The greatest shoes on earth

Somewhere between Carrie Bradshaw’s high heels and the upcoming Halle Berry film Shoe Addicts Anonymous (about a support group for shoe addicts), lies Shoe Obsession, an exhibition at the Fashion Institute of Technology’s museum that examines our love of fabulous footwear.

Valerie Steele, the museum’s director and the show’s co-curator, says: “We have seen an escalation in the interest in shoes in the past 10 years, with designers such as Nicholas Kirkwood competing with masters like Manolo Blahnik and Christian Louboutin. This goes beyond the cultural and the sexual. High fashion has become more expensive and conservative, and people are getting more bang for their buck from accessories. After quite a few years, shoes have overtaken bags.”

Though FIT’s shoe collection comprises some 4,000 pairs, the show itself features a rigorously edited 150 examples of contemporary footwear from more than 50 designers. Shoe Obsession highlights the “extreme, lavish and imaginative styles that have made shoes central to fashion,” the institute says.

Examples on display include Manolo Blahnik’s rhinestone-buckled silver d’Orsay shoes, which appeared in a 2003 Sex and the City episode called “A Woman’s Right to Shoes”; Christian Louboutin’s Pigalle heels from his autumn shows; Roger Vivier’s beautiful Eyelash Heel Pump by Bruno Frisoni from his autumn collection; designs by Pierre Hardy and Lanvin; and black-and-white high heels designed by hot shoe designer Nicholas Kirkwood and artist Keith Haring. Noritaka Tatehana’s Lady Pointe shoes, as worn by Lady Gaga, are also on display.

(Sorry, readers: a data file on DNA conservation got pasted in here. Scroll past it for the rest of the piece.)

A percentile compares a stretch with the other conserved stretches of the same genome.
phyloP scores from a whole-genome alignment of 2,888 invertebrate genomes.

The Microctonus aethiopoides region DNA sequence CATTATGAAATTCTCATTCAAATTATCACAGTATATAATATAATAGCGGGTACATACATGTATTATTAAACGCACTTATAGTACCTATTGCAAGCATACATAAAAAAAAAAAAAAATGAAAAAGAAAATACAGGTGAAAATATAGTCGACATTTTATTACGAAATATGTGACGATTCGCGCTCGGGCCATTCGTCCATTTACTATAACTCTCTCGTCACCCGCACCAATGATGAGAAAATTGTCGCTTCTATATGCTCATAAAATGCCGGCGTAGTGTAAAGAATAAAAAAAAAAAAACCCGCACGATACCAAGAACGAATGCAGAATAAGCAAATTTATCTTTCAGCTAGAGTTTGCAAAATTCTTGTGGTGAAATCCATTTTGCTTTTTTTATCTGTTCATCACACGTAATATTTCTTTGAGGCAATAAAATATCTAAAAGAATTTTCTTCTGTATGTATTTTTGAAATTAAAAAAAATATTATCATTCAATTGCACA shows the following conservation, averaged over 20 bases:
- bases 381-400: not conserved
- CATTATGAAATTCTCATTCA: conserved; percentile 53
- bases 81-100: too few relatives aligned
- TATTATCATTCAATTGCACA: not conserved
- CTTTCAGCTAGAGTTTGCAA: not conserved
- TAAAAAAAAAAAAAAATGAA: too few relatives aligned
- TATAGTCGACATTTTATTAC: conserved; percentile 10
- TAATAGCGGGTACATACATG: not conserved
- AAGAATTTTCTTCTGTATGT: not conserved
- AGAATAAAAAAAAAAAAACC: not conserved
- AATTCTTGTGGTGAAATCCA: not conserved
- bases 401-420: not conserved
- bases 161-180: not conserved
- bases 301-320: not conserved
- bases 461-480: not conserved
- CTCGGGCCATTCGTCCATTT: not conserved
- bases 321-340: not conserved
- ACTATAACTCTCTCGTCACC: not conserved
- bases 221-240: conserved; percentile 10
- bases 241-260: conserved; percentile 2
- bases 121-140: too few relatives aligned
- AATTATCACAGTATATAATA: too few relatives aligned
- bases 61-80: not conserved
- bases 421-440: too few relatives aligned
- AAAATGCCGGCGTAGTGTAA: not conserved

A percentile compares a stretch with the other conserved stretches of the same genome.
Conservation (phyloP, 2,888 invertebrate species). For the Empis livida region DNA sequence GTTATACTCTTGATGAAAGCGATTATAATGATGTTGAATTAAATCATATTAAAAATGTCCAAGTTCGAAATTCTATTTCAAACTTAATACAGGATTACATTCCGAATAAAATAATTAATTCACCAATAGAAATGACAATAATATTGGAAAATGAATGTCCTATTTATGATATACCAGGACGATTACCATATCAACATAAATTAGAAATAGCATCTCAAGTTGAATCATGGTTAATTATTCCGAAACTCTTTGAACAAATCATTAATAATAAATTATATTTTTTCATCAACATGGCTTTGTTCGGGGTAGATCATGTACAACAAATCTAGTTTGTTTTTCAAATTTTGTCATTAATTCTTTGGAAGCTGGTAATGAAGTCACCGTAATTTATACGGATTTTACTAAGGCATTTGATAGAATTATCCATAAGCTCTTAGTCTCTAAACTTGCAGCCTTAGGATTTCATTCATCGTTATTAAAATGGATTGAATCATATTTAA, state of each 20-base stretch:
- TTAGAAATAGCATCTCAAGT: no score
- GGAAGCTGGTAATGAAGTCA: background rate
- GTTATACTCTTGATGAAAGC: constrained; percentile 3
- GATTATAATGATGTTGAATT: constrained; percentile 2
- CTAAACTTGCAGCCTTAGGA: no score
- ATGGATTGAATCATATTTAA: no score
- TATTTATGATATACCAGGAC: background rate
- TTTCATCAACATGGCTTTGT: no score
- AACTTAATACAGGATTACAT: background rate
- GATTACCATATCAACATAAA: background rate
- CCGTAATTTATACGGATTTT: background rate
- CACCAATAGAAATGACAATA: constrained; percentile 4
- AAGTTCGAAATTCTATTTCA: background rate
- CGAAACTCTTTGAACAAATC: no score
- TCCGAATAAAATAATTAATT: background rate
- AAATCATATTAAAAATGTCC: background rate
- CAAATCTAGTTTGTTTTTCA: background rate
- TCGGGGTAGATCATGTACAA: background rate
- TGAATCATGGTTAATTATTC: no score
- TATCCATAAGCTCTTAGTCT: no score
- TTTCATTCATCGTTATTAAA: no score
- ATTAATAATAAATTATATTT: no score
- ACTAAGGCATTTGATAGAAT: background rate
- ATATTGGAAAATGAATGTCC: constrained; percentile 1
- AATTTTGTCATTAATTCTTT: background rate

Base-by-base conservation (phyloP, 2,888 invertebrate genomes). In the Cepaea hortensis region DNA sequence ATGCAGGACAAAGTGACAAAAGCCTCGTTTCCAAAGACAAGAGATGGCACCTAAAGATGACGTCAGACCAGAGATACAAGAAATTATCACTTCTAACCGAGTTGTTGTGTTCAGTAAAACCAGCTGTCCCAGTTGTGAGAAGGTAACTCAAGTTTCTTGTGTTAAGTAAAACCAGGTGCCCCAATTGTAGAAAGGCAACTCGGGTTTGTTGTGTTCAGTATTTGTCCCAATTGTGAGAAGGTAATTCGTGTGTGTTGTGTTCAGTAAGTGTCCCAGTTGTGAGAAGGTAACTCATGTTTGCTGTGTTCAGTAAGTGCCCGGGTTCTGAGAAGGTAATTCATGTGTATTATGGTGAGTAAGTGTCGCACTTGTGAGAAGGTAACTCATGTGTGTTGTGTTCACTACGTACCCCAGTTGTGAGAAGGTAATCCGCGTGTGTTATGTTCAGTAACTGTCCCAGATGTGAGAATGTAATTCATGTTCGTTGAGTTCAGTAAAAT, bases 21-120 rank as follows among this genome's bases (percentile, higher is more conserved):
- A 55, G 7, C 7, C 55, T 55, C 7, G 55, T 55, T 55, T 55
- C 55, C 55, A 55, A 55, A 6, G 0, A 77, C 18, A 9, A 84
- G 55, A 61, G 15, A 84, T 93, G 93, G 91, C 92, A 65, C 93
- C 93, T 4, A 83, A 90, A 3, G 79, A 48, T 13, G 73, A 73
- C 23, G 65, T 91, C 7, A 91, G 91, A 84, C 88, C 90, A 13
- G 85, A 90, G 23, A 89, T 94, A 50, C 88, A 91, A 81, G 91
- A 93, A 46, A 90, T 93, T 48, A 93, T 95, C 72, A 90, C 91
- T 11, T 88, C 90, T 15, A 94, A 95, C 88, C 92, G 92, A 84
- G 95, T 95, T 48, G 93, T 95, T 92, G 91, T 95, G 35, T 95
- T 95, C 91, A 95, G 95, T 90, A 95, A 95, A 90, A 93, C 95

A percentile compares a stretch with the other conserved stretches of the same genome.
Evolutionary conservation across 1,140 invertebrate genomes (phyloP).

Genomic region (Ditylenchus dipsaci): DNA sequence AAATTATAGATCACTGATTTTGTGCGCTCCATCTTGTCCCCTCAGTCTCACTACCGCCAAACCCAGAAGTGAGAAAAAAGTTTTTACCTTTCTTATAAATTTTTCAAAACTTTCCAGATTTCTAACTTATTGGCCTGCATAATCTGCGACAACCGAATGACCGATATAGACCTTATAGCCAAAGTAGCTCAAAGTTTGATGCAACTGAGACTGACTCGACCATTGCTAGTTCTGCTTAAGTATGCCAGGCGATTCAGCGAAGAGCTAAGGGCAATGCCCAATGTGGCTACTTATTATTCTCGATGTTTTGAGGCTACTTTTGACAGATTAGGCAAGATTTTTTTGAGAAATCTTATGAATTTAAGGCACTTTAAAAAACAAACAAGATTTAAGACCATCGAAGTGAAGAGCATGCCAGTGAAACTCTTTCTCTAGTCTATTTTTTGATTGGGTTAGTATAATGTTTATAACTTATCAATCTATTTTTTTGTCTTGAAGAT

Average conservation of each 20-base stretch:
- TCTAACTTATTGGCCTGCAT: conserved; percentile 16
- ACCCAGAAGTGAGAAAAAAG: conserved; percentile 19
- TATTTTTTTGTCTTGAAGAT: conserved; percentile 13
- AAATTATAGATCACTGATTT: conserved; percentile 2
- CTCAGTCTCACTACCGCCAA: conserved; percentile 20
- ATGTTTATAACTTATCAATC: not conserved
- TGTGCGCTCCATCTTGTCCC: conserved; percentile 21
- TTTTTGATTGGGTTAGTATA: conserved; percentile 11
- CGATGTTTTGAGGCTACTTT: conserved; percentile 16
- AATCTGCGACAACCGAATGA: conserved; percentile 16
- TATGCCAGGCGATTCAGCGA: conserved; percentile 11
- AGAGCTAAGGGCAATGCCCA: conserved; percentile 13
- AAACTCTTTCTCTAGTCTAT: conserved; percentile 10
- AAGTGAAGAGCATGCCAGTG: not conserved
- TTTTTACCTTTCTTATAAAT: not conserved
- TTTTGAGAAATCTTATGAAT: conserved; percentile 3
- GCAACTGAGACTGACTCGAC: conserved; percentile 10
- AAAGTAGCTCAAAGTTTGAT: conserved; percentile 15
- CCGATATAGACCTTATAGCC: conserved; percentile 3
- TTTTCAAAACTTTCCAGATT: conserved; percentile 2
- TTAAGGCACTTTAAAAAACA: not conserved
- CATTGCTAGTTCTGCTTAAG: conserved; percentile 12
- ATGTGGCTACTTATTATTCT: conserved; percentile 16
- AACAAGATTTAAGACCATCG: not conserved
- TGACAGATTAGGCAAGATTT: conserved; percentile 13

Several well-known shoe collectors are also highlighted, including Daphne Guinness and jewellery designer Lynn Ban, who owns 20 pairs of heels by Azzedine Alaïa, and three pairs of Prada’s spring 2012 “flame” shoes, examples of which are also exhibited.

Dory Benami, former chief operating officer at United Nude, a shoe brand co-founded by architect Rem D. Koolhaas (not to be confused with his uncle, the famous architect Rem Koolhaas) and much loved by shoe fetishists, says: “Women value themselves by how many pairs they own. And I’ve seen women who have owned hundreds of pairs of the same brand.”

Steele, who owns around 50 pairs of shoes, mostly by Repetto, adds: “Addiction and obsession do fit in here. I have done work on sexual fetishes, which hold some of shoes’ appeal for men. For women it is to do with fashion, and high heels are a prime pinnacle of femininity.”

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